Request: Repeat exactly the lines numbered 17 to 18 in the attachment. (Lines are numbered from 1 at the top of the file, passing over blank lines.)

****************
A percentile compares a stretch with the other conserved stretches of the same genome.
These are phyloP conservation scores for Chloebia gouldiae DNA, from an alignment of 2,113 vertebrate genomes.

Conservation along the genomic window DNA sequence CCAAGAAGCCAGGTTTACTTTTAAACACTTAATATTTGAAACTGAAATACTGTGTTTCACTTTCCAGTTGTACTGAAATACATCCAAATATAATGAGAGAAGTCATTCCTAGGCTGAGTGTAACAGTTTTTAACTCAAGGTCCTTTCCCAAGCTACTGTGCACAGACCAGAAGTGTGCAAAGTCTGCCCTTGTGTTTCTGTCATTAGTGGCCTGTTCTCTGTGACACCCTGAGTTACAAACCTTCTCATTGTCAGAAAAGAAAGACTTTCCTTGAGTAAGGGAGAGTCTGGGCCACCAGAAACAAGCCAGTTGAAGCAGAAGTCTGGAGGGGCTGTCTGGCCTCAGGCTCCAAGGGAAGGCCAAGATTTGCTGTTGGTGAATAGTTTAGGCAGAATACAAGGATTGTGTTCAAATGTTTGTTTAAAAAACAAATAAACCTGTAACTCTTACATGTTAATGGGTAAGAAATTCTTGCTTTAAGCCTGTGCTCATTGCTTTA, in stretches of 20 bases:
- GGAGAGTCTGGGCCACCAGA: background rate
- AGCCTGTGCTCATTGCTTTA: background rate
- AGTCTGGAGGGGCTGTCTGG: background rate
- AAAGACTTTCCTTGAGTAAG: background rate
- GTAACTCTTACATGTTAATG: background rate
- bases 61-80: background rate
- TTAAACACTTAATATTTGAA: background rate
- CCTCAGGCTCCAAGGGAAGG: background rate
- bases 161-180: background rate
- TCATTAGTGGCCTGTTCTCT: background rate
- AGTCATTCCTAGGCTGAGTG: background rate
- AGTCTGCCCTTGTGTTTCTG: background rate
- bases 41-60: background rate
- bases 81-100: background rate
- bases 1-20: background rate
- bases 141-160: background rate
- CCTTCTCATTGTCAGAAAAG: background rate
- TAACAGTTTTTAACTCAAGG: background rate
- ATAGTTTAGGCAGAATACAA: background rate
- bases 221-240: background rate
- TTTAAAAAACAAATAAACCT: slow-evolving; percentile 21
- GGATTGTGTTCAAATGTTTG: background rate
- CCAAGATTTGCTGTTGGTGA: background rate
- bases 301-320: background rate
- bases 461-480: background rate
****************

- bases 81-100: background rate
- bases 1-20: background rate